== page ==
Girls in Fighting Forces and Groups: Their Recruitment, Participation, Demobilization, and Reintegration

Authored by: Dyan E. Mazurana, Susan A. McKay, Khristopher C. Carlson, et al.

Categories: Statebuilding
Sub-Categories: Disarmament Demobilization and Reintegration (DDR), National Security Forces and Armed Groups, Post-Conflict Reconstruction
Region: No Region
Year: 2002
Citation: Mazurana, Dyan E., Susan A. McKay, Khristopher C. Carlson, and Janel C. Kasper. "Girls in Fighting Force and Groups: Their Recruitment, Participation, Demobilization, and Reintegration." Peace and Conflict: Journal of Peace Psychology 8, no. 2 (2002): 97–123.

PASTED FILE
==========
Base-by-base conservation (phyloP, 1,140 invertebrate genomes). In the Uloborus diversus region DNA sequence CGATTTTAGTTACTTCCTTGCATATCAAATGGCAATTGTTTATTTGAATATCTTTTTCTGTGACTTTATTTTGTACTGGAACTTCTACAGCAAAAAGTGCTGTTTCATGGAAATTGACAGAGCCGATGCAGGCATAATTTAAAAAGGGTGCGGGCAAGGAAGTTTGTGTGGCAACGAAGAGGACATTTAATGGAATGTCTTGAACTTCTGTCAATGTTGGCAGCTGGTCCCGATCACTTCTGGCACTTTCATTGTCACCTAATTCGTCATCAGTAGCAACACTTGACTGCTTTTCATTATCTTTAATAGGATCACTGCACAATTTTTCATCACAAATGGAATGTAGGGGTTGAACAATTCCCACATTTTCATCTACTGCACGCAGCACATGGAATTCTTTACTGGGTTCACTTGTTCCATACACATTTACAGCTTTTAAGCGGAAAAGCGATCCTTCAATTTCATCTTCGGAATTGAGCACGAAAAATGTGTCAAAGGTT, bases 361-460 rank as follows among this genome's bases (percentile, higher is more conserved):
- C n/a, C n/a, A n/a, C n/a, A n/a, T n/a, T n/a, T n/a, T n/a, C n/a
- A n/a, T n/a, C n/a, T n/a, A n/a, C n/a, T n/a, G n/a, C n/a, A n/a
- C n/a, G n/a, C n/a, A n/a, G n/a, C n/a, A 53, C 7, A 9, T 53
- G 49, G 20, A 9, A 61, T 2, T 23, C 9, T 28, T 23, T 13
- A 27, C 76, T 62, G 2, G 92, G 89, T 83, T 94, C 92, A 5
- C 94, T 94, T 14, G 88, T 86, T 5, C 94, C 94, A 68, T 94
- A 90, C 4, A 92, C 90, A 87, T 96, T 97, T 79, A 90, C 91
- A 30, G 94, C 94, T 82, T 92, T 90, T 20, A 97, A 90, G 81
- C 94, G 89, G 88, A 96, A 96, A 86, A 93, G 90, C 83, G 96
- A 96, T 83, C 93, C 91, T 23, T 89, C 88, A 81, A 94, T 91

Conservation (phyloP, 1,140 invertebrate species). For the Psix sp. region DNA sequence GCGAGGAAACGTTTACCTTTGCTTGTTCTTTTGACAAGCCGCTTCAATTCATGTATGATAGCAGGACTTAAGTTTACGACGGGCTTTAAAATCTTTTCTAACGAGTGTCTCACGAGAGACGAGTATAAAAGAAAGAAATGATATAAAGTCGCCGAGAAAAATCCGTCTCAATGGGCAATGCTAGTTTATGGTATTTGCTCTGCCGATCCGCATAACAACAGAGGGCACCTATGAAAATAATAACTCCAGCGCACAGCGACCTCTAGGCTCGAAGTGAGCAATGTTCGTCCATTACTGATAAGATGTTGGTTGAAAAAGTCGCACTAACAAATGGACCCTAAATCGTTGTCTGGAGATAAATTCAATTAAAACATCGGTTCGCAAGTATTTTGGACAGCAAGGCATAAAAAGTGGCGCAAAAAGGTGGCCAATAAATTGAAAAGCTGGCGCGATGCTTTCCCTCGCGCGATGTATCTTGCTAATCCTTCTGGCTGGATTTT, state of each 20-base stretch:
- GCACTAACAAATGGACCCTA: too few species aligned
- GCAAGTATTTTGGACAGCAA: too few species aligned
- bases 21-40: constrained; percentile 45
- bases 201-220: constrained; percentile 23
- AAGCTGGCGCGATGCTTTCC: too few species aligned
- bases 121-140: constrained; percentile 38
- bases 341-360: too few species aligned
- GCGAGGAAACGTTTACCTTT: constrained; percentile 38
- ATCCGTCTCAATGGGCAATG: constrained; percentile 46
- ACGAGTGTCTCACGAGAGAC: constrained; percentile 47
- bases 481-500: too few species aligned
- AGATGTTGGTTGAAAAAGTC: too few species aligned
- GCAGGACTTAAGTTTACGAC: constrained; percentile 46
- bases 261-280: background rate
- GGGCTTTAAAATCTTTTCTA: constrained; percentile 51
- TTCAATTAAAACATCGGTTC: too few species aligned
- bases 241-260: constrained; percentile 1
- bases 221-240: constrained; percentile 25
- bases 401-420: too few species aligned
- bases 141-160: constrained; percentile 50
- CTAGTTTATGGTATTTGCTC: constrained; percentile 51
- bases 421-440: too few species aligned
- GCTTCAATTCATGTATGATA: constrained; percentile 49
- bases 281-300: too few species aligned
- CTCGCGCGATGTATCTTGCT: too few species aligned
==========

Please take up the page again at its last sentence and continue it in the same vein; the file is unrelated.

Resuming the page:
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The question “Where are the girls?” is seldom raised in discussions about children or adolescents who are members of fighting forces and groups. This is due in large part to the near exclusive focus on boy soldiers. Consequently, scant attention has been given to girls’ active involvement and distinct experiences in these forces and groups, whether as combatants or noncombatants. The purpose of this article is to explicate the presence and experiences of girls in fighting forces and groups and some of the challenges they face after they leave these forces and groups and attempt to resume their lives within their communities. We use descriptive data gathered from a wide variety of organizational and scholarly reports to identify girls’ involvement and roles in these forces and groups, detail how they are recruited and demobilized, and examine common physical and psychosocial effects of their participation. We contend that during and after armed conflicts, gender-specific physical and psychological impacts must be understood so that both boys and girls receive effective help. Because little is presently known about girls’ distinct experiences, programs and policies that might assist them to heal and recover more rapidly from physical and psychosocial trauma are seldom developed. By being knowledgeable about and sensitive to girls’ distinct experiences and needs, psychologists can help assure that girls, along with boys, receive more effective psychosocial assistance.